DIR/WRI: Tomasz Wasilewski • PRO: Agnieszka Drewno, Piotr Kobus • DOP: Oleg Mutu • ED: Beata Walentowska • DES: Marcel Slawinski, Katarzyna Sobanska-Strzalkowska • CAST: Julia Kijowska, Magdalena Cielecka, Dorota Kolak
Set in Poland, 1990, United States of Love is a portmanteau film that charts the love lives of multiple women over three stories. The first, regarding sexual love, deals with Agata (Julia Kijowska), whose relationship to her husband, Jacek (Lucasz Simla), has become emotionally distant. However, her voyeuristic attraction to a local priest helps reinvigorate the sex the couple share. The second segment, centring upon unrequited love, sees school principal Iza (Magdalena Cielecka) attempt to solidify her relationship to the man she has been having an affair with for six years just after his wife dies. The final section, revolving around the idea of “love for your fellow man”, centres upon the elderly, recently forced to retire schoolteacher Renata (Dorota Kolak) who has grown lonely. She begins to take drastic measures to connect with her younger, dance instructor and aspiring model neighbour, Marzena (Marta Nieradkiewicz).
Director Tomasz Wasilewski, with the help of cinematographer Oleg Muth (4 Months, 3 Weeks and 2 Days) succeeds in recreating the Poland of the early nineties to a tee. If one compares United States to Krzysztof Kieslowski’s Dekalog series, made in 1989, the two films look very similar. Muth’s washed-out cinematography and the dreary Soviet Bloc apartments in which most of the action takes place convey very strongly to the audience the coldness of the time period. Although, communism is beginning to fall and U.S. culture is becoming increasingly prevalent (Agata works in DVD shop selling American movies, Marzena brags about managing to buy a bottle of Fanta), the Poland of the film still feels trapped in the past. Women are casually beaten and mistreated by men, the housing and work conditions look small and cramped. At one point, we hear a child describe how “the cold air hurts her throat”. Even the physical atmosphere itself feels toxic and oppressive.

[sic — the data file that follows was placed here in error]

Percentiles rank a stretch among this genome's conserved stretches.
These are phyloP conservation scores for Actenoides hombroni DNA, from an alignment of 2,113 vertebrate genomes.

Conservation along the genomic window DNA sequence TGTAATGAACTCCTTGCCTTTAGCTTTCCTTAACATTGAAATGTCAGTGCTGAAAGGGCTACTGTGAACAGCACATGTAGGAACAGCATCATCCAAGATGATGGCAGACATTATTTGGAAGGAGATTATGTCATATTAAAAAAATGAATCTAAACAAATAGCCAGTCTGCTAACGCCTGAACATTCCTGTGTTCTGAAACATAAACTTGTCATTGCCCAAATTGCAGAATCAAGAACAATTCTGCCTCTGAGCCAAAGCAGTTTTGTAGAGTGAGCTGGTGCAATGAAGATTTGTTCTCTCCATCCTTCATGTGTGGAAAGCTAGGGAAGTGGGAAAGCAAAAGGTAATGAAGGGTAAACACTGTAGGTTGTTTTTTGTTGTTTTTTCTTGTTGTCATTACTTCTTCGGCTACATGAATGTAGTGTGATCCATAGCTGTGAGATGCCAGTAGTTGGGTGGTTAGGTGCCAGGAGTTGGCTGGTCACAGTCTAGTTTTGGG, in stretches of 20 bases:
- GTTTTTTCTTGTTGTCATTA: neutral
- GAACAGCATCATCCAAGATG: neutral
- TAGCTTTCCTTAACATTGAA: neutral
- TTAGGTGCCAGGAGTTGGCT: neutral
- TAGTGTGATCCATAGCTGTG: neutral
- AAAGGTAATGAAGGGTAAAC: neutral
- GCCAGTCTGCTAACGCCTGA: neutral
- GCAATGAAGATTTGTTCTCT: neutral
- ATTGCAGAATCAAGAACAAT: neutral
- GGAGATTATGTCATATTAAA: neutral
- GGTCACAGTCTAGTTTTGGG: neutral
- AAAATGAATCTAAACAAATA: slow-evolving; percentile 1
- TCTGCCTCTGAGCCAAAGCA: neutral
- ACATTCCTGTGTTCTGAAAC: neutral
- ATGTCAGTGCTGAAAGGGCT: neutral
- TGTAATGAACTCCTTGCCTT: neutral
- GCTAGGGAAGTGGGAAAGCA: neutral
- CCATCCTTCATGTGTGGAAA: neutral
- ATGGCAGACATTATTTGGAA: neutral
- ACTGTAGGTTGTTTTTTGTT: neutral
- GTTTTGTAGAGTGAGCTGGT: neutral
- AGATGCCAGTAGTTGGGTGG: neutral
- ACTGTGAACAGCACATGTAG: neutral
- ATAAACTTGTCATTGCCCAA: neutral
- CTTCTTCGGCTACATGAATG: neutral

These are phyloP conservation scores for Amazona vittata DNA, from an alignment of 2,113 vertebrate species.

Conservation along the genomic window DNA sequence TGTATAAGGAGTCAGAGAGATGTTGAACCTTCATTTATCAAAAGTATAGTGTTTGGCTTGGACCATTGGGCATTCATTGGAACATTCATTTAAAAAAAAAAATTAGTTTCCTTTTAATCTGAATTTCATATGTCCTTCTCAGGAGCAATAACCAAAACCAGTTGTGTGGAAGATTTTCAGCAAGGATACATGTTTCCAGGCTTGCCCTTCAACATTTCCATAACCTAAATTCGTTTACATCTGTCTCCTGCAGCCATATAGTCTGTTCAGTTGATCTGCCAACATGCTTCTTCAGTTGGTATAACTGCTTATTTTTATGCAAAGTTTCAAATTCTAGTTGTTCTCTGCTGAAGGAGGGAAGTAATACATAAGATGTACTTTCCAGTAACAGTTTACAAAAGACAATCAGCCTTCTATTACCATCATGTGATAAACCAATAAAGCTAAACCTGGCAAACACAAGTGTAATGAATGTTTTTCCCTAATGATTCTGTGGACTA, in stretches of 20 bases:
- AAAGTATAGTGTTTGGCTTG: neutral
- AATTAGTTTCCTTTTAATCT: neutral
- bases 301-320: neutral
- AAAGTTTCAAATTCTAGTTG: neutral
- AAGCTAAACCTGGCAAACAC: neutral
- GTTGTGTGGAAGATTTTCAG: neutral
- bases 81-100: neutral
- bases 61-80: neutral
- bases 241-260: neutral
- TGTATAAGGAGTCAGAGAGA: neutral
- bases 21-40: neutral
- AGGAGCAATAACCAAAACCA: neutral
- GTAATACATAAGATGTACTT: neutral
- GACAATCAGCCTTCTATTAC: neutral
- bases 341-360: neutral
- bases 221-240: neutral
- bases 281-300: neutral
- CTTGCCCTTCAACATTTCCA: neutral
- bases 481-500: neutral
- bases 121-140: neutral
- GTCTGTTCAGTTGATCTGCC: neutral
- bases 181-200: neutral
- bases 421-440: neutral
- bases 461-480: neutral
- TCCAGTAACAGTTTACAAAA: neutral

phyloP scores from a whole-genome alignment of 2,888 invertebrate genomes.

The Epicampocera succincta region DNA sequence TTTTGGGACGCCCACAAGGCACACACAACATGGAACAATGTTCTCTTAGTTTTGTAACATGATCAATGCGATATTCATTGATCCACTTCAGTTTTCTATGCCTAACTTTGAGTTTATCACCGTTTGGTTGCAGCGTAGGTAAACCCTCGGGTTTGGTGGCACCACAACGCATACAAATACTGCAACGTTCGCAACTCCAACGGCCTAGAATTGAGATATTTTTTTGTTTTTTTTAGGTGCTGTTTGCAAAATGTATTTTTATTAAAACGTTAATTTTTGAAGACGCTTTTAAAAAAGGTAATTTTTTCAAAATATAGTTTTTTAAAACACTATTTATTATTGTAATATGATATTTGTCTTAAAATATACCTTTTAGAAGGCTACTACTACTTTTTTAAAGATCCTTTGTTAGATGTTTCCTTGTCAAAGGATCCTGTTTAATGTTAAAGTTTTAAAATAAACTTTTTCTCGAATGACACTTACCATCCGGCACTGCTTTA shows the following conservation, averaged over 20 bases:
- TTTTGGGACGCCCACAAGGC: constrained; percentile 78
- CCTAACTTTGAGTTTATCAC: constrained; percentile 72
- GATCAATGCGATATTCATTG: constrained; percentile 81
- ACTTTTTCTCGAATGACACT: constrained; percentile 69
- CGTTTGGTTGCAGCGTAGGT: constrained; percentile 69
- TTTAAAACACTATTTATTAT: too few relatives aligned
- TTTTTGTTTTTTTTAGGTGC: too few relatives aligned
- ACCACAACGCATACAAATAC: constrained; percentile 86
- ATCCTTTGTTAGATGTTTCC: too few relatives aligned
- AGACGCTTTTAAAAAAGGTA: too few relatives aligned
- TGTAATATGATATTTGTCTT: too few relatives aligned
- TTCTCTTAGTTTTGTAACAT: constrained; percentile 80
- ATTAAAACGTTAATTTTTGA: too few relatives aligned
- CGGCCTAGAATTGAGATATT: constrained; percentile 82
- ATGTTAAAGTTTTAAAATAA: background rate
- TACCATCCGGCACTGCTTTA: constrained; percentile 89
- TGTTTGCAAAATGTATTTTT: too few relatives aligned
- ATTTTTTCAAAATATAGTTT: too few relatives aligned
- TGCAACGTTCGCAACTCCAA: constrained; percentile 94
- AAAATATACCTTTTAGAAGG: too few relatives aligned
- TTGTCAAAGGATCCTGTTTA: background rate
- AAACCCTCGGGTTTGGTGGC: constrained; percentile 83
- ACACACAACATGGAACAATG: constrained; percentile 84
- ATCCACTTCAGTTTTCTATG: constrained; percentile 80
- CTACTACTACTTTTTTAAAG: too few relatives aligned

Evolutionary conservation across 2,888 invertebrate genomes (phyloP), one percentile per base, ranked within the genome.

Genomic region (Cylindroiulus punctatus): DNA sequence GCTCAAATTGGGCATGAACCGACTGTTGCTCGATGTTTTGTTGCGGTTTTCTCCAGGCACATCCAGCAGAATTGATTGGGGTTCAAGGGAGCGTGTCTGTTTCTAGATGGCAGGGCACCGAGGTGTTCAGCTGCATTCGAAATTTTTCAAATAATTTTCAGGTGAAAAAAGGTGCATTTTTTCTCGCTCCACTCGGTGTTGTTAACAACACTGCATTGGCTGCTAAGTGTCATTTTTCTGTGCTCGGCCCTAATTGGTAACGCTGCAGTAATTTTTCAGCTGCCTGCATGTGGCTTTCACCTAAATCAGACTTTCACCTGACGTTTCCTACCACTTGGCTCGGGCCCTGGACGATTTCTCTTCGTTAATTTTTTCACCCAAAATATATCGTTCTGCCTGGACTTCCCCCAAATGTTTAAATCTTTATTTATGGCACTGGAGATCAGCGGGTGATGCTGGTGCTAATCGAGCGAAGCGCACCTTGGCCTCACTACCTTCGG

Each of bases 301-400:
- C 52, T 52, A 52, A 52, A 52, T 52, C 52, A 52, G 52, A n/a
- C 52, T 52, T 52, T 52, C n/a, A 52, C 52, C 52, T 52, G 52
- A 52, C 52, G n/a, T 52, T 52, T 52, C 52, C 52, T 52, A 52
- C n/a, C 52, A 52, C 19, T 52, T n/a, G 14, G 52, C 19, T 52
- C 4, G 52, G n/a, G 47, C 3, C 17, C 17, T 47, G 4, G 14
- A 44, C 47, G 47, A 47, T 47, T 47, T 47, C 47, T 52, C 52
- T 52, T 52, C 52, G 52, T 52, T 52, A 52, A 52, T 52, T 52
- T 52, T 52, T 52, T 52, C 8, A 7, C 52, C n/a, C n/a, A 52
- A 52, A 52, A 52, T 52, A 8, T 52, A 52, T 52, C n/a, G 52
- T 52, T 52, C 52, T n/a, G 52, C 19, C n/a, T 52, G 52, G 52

Wasilewski shoots the film in a similar method to directors like Kieslowski (there are also plenty of narrative nods to Dekalog), Michael Haneke or Asghar Farhadi – observing his central player’s lives from an unobstrusive cold distance to allow the viewer to form their own interpretation on events. The style fits the movie because United States, for the most part, is a very nuanced look at adult love. Although, the film predominately focuses on the negative side of its central topic – obsession, voyeurism, disillusionment – maintaining a chilly atmosphere throughout, there are emotional highs. The brief and subtle moment in the third story when, noticing how forlorn Renata looks watching a group of younger couples waltz, Marzena asks the old woman for a dance is incredibly moving.
That said, the film takes a blunt and heavy-handed detour in the last twenty minutes, which jars with the delicacy Wasilewski brought to his exploration of love previously in the drama. Without spoiling, not only is what happens also quite clichéd but the events leading up to the act just don’t ring true.
It’s unfortunate that the film chose to end at this point because what proceeded it was a well-observed, intelligent drama which, although not quite up there with the likes of Kieslowski or Haneke, does evoke memories of some of these masters’ best movies. Perhaps, Wasilewski with later works could reach their dizzying heights.
United States of Love is released 9th December 2016